Pumps are used to increase the pressure of water in a pipeline
to overcome static and dynamic lift requirements. Multiple
pumps are grouped at pump stations with a common suction
manifold and often a common header manifold, although splitting
the output of a pump station is sometimes used where different
discharge head requirements are present for separated hydraulic
parts of the distribution network. Large water pumps tend to be centrifugal, with either horizontal or vertical shafts to the motive drive and split cases to make maintenance of the large impellors easier.
Pumps at a single pump station can be equally sized, mixed in size in terms of either head or flow characteristics, and have a wide variety of motive sources. Typically, electric motors are used to drive pumps but systems with gas engines, diesel engines, variable speed electric drives, and even hydro-power are commonly found.
Pump stations have many possible duties, including:
Raw Water Pumping
Pumps deliver raw water from a variety of sources, such as rivers and lakes. They may supply a treatment plant directly, or transfer water into embankment storage ponds to allow turbidity to settle out. These tend to be low head, high volume pumps, lifting water only a short distance to the plant. Aquifer pumps (wells) are another common form of raw water pump, but they can have very significant static head requirements, sometimes hundreds of meters. They require multistage pump units on a common shaft to achieve the discharge head required.
Pumps are used in treatment plants where gravity alone is not sufficient to provide the head or flow to get water through the entire treatment process.
Clear Water Tank or High Lift Pumps
These are the first of the treated water pumps and are used where the treatment plant is below the hydraulic grade line of the distribution network. They provide the initial head in the distribution network. These tend to be very large centrifugal pumps with high efficiency electric motors. These pumps are often the largest single energy users in an entire source-to-tap water network.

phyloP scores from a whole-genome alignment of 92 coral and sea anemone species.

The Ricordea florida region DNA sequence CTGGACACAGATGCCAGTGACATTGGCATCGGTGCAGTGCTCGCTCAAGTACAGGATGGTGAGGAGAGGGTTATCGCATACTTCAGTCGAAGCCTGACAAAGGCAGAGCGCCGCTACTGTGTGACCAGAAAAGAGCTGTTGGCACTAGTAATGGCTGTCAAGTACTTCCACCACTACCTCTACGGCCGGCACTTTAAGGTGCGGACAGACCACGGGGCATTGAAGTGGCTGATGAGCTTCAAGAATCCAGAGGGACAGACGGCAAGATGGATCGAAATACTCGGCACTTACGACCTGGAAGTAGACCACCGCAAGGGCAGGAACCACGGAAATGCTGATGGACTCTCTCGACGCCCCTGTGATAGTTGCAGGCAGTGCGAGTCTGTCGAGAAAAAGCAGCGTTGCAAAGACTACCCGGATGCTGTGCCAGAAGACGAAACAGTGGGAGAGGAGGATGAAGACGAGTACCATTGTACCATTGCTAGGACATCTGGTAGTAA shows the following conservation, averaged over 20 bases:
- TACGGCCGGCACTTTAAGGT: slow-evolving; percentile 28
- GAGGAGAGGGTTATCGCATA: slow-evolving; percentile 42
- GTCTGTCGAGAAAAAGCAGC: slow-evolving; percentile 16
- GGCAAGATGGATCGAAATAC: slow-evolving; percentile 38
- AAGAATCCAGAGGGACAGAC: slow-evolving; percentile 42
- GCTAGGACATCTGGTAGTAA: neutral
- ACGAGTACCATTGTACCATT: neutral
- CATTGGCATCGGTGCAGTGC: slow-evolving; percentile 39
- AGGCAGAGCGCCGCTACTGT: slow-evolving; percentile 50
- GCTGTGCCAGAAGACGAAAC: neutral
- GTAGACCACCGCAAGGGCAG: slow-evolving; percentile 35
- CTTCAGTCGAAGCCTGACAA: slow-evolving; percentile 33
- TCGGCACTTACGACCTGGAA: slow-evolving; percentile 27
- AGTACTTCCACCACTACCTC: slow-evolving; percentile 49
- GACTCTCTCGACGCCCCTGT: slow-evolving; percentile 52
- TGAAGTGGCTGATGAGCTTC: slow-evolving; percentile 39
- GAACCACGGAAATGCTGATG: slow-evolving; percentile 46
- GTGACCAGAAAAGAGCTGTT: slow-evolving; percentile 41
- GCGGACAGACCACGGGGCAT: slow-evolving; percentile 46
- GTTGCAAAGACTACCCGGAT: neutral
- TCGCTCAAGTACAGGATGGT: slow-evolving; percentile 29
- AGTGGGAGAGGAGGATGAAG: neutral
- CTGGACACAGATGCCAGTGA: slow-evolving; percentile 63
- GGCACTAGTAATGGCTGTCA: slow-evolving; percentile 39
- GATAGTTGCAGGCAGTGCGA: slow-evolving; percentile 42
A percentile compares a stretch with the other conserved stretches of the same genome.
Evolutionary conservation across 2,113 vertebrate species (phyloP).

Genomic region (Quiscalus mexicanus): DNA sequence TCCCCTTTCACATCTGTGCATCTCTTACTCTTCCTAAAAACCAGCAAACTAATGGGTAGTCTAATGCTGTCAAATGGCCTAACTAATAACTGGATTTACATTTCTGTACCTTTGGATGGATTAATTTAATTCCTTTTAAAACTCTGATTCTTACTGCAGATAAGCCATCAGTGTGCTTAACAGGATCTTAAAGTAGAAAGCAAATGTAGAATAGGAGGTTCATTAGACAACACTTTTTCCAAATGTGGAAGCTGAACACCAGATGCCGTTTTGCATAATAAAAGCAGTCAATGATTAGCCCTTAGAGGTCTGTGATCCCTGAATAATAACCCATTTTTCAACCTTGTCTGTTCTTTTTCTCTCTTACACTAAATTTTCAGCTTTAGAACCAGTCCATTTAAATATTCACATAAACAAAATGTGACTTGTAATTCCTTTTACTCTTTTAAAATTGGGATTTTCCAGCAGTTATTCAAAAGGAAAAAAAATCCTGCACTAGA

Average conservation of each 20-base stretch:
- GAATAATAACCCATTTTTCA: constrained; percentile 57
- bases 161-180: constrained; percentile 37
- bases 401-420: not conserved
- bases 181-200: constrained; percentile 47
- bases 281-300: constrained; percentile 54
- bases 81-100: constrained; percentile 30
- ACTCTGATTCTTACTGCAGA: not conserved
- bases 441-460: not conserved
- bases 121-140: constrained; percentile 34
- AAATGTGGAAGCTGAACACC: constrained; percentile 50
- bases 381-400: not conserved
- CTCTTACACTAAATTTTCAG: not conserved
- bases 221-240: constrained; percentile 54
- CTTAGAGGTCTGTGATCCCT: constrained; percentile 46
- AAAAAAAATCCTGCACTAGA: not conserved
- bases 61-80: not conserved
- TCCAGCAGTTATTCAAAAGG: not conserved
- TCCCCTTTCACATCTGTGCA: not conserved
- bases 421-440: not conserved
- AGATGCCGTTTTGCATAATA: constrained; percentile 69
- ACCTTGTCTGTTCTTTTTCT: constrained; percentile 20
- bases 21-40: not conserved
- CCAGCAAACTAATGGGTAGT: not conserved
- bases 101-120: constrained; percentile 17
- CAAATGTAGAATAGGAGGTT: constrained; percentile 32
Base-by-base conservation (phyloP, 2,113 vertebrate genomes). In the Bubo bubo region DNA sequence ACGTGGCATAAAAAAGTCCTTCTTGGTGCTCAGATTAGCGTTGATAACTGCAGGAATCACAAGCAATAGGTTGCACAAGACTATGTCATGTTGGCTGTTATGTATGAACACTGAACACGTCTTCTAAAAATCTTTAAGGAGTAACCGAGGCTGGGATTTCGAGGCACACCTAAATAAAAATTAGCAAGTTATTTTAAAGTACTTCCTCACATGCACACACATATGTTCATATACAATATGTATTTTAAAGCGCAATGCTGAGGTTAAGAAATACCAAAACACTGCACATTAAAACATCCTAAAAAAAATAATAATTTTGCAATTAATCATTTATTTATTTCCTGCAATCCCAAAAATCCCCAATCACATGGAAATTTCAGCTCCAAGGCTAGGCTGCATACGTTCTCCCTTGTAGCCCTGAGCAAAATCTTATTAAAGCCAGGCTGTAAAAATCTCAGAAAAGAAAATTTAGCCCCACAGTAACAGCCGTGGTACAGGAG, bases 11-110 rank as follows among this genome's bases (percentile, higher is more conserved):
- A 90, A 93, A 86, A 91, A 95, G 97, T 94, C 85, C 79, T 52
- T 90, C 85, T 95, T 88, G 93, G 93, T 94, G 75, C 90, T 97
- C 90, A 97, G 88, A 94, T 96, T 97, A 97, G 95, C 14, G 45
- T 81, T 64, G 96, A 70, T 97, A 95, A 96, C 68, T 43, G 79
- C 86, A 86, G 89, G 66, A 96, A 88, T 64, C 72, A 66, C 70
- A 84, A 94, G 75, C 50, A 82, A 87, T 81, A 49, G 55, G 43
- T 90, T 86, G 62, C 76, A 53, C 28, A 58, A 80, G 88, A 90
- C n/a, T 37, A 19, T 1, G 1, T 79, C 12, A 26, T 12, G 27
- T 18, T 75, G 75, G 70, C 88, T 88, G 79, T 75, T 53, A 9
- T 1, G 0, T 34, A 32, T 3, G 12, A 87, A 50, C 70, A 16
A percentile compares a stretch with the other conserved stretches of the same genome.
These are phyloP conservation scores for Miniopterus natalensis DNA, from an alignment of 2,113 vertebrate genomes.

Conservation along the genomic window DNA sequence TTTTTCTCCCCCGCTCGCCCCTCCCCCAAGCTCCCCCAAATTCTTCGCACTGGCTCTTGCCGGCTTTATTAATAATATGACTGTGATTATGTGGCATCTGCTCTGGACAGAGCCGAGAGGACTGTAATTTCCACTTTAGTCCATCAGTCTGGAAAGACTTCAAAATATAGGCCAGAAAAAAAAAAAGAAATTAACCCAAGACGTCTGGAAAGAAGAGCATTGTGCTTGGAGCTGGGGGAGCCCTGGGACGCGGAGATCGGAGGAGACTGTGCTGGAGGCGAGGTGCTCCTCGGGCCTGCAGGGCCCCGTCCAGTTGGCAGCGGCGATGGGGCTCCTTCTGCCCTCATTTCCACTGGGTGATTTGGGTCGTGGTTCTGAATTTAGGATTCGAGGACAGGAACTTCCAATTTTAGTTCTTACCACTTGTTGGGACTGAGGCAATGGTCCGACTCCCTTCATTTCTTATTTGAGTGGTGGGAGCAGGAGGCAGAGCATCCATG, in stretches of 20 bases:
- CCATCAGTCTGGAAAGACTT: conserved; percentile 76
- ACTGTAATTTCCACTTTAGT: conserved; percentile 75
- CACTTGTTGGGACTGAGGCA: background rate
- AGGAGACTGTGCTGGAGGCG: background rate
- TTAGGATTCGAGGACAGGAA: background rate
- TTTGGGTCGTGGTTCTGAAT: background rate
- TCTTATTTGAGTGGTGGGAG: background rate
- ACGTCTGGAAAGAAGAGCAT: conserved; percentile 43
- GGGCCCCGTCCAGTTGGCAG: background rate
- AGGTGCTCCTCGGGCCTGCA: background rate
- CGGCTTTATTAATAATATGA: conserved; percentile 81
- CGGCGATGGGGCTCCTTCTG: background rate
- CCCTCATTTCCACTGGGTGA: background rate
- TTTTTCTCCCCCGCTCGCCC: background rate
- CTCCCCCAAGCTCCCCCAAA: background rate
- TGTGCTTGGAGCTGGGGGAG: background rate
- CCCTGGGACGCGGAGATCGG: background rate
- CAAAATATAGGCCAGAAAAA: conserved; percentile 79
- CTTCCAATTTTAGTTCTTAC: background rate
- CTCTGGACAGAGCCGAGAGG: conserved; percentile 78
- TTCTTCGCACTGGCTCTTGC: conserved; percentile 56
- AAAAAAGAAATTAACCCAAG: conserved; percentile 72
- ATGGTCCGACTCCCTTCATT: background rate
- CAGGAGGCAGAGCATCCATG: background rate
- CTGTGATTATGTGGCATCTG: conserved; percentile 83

Rather than lifting all water from a treatment plant to a pressure high enough to serve the highest customer, it is preferable to split a distribution network into pressure zones and only raise the actual water required by the customers in the highest pressure zone. Booster pumps draw off the pipe network or from intermediary storage to a pressure suitable for the last customer.
Splitting a distribution system into pressure zones and only pumping what is needed for the higher zones reduces the amount of pumps and pumping required, while also reducing energy consumption. Variable speed-driven pumps allow a greater range of flexibility in both discharge flow and head than a pump station or fixed speed pumps and can often replace combinations of fixed speed pumps at a single pump station.
Selecting pumps to operate efficiently and effectively requires considerable technical skill and forecasting, hydraulic modelling and planning. Treated water pumps can operate for many decades and must cope with changing distribution network demand and discharge pressures during that time. Selecting a pump to operate at the Best Efficiency Point (BEP) works best if the pump station supplies a top-filled tank directly with no intermediary demand. In all other cases, trade-offs must be made between varying head and flow (i.e. the system curve of the network into which the pump is delivering).